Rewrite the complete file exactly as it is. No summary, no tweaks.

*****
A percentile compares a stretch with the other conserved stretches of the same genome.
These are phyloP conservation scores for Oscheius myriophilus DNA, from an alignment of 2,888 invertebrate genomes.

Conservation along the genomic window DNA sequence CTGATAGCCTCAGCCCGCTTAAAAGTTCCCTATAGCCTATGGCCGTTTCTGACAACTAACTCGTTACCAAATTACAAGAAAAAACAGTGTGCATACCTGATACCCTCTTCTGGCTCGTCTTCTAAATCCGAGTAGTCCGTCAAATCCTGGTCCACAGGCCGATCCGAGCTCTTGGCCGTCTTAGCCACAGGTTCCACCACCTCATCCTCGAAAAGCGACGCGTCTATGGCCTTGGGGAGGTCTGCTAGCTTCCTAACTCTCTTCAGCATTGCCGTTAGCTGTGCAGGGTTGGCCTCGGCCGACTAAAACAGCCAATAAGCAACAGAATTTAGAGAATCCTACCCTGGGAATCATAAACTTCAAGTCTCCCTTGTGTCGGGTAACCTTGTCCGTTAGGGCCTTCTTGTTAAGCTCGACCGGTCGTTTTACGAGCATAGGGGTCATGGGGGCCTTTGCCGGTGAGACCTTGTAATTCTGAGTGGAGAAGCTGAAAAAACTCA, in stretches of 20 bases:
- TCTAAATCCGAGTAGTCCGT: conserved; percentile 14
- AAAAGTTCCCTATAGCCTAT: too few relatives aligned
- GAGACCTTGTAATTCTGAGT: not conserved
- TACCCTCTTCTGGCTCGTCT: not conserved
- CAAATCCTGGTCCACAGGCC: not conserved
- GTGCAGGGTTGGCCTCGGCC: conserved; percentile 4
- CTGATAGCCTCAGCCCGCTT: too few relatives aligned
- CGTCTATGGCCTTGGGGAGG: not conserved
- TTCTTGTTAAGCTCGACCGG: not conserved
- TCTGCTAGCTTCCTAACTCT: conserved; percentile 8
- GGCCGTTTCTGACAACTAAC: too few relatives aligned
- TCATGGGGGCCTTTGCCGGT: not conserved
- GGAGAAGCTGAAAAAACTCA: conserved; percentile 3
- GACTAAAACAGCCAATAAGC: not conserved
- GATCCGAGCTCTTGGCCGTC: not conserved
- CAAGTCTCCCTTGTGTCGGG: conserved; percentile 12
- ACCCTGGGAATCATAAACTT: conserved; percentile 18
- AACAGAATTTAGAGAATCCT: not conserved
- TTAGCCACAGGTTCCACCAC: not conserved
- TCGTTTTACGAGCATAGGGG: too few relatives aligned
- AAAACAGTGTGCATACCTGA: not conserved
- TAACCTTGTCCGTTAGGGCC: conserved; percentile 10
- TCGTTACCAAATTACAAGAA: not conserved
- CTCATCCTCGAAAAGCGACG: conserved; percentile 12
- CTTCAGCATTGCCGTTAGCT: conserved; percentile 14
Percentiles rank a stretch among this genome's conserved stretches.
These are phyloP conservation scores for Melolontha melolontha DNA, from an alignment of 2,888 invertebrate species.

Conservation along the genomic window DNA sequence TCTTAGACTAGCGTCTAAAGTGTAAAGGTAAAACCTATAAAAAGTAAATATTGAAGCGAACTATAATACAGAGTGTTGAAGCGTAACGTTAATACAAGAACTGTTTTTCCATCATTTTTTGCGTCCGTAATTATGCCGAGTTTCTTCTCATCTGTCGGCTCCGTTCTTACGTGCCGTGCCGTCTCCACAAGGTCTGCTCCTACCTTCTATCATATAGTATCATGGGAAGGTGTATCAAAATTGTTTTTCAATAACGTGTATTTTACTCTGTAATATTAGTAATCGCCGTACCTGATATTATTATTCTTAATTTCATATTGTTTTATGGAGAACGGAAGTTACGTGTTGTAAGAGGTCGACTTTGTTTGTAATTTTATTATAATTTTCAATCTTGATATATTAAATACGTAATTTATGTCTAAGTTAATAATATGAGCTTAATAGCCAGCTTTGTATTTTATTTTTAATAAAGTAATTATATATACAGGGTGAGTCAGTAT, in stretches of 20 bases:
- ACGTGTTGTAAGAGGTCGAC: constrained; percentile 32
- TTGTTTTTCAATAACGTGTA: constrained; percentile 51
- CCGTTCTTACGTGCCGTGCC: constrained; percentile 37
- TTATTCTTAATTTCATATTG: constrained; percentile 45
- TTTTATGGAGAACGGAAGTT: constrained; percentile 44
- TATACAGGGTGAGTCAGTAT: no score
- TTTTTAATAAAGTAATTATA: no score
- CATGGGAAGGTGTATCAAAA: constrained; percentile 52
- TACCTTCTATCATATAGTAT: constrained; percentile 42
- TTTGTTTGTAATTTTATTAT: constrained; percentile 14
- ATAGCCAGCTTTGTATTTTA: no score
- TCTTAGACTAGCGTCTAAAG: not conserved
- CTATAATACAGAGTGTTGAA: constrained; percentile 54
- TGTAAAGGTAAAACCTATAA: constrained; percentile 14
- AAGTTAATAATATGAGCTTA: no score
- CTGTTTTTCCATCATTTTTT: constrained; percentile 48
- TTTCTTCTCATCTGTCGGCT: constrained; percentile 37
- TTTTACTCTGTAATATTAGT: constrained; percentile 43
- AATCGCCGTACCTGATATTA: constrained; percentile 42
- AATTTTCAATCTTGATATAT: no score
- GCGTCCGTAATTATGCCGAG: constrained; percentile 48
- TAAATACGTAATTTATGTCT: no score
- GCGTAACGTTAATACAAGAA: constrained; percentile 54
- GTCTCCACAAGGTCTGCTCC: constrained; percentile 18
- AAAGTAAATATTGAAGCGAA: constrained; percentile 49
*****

A percentile compares a stretch with the other conserved stretches of the same genome.
These are phyloP conservation scores for Oscheius myriophilus DNA, from an alignment of 2,888 invertebrate genomes.

Conservation along the genomic window DNA sequence CTGATAGCCTCAGCCCGCTTAAAAGTTCCCTATAGCCTATGGCCGTTTCTGACAACTAACTCGTTACCAAATTACAAGAAAAAACAGTGTGCATACCTGATACCCTCTTCTGGCTCGTCTTCTAAATCCGAGTAGTCCGTCAAATCCTGGTCCACAGGCCGATCCGAGCTCTTGGCCGTCTTAGCCACAGGTTCCACCACCTCATCCTCGAAAAGCGACGCGTCTATGGCCTTGGGGAGGTCTGCTAGCTTCCTAACTCTCTTCAGCATTGCCGTTAGCTGTGCAGGGTTGGCCTCGGCCGACTAAAACAGCCAATAAGCAACAGAATTTAGAGAATCCTACCCTGGGAATCATAAACTTCAAGTCTCCCTTGTGTCGGGTAACCTTGTCCGTTAGGGCCTTCTTGTTAAGCTCGACCGGTCGTTTTACGAGCATAGGGGTCATGGGGGCCTTTGCCGGTGAGACCTTGTAATTCTGAGTGGAGAAGCTGAAAAAACTCA, in stretches of 20 bases:
- TCTAAATCCGAGTAGTCCGT: conserved; percentile 14
- AAAAGTTCCCTATAGCCTAT: too few relatives aligned
- GAGACCTTGTAATTCTGAGT: not conserved
- TACCCTCTTCTGGCTCGTCT: not conserved
- CAAATCCTGGTCCACAGGCC: not conserved
- GTGCAGGGTTGGCCTCGGCC: conserved; percentile 4
- CTGATAGCCTCAGCCCGCTT: too few relatives aligned
- CGTCTATGGCCTTGGGGAGG: not conserved
- TTCTTGTTAAGCTCGACCGG: not conserved
- TCTGCTAGCTTCCTAACTCT: conserved; percentile 8
- GGCCGTTTCTGACAACTAAC: too few relatives aligned
- TCATGGGGGCCTTTGCCGGT: not conserved
- GGAGAAGCTGAAAAAACTCA: conserved; percentile 3
- GACTAAAACAGCCAATAAGC: not conserved
- GATCCGAGCTCTTGGCCGTC: not conserved
- CAAGTCTCCCTTGTGTCGGG: conserved; percentile 12
- ACCCTGGGAATCATAAACTT: conserved; percentile 18
- AACAGAATTTAGAGAATCCT: not conserved
- TTAGCCACAGGTTCCACCAC: not conserved
- TCGTTTTACGAGCATAGGGG: too few relatives aligned
- AAAACAGTGTGCATACCTGA: not conserved
- TAACCTTGTCCGTTAGGGCC: conserved; percentile 10
- TCGTTACCAAATTACAAGAA: not conserved
- CTCATCCTCGAAAAGCGACG: conserved; percentile 12
- CTTCAGCATTGCCGTTAGCT: conserved; percentile 14
Percentiles rank a stretch among this genome's conserved stretches.
These are phyloP conservation scores for Melolontha melolontha DNA, from an alignment of 2,888 invertebrate species.

Conservation along the genomic window DNA sequence TCTTAGACTAGCGTCTAAAGTGTAAAGGTAAAACCTATAAAAAGTAAATATTGAAGCGAACTATAATACAGAGTGTTGAAGCGTAACGTTAATACAAGAACTGTTTTTCCATCATTTTTTGCGTCCGTAATTATGCCGAGTTTCTTCTCATCTGTCGGCTCCGTTCTTACGTGCCGTGCCGTCTCCACAAGGTCTGCTCCTACCTTCTATCATATAGTATCATGGGAAGGTGTATCAAAATTGTTTTTCAATAACGTGTATTTTACTCTGTAATATTAGTAATCGCCGTACCTGATATTATTATTCTTAATTTCATATTGTTTTATGGAGAACGGAAGTTACGTGTTGTAAGAGGTCGACTTTGTTTGTAATTTTATTATAATTTTCAATCTTGATATATTAAATACGTAATTTATGTCTAAGTTAATAATATGAGCTTAATAGCCAGCTTTGTATTTTATTTTTAATAAAGTAATTATATATACAGGGTGAGTCAGTAT, in stretches of 20 bases:
- ACGTGTTGTAAGAGGTCGAC: constrained; percentile 32
- TTGTTTTTCAATAACGTGTA: constrained; percentile 51
- CCGTTCTTACGTGCCGTGCC: constrained; percentile 37
- TTATTCTTAATTTCATATTG: constrained; percentile 45
- TTTTATGGAGAACGGAAGTT: constrained; percentile 44
- TATACAGGGTGAGTCAGTAT: no score
- TTTTTAATAAAGTAATTATA: no score
- CATGGGAAGGTGTATCAAAA: constrained; percentile 52
- TACCTTCTATCATATAGTAT: constrained; percentile 42
- TTTGTTTGTAATTTTATTAT: constrained; percentile 14
- ATAGCCAGCTTTGTATTTTA: no score
- TCTTAGACTAGCGTCTAAAG: not conserved
- CTATAATACAGAGTGTTGAA: constrained; percentile 54
- TGTAAAGGTAAAACCTATAA: constrained; percentile 14
- AAGTTAATAATATGAGCTTA: no score
- CTGTTTTTCCATCATTTTTT: constrained; percentile 48
- TTTCTTCTCATCTGTCGGCT: constrained; percentile 37
- TTTTACTCTGTAATATTAGT: constrained; percentile 43
- AATCGCCGTACCTGATATTA: constrained; percentile 42
- AATTTTCAATCTTGATATAT: no score
- GCGTCCGTAATTATGCCGAG: constrained; percentile 48
- TAAATACGTAATTTATGTCT: no score
- GCGTAACGTTAATACAAGAA: constrained; percentile 54
- GTCTCCACAAGGTCTGCTCC: constrained; percentile 18
- AAAGTAAATATTGAAGCGAA: constrained; percentile 49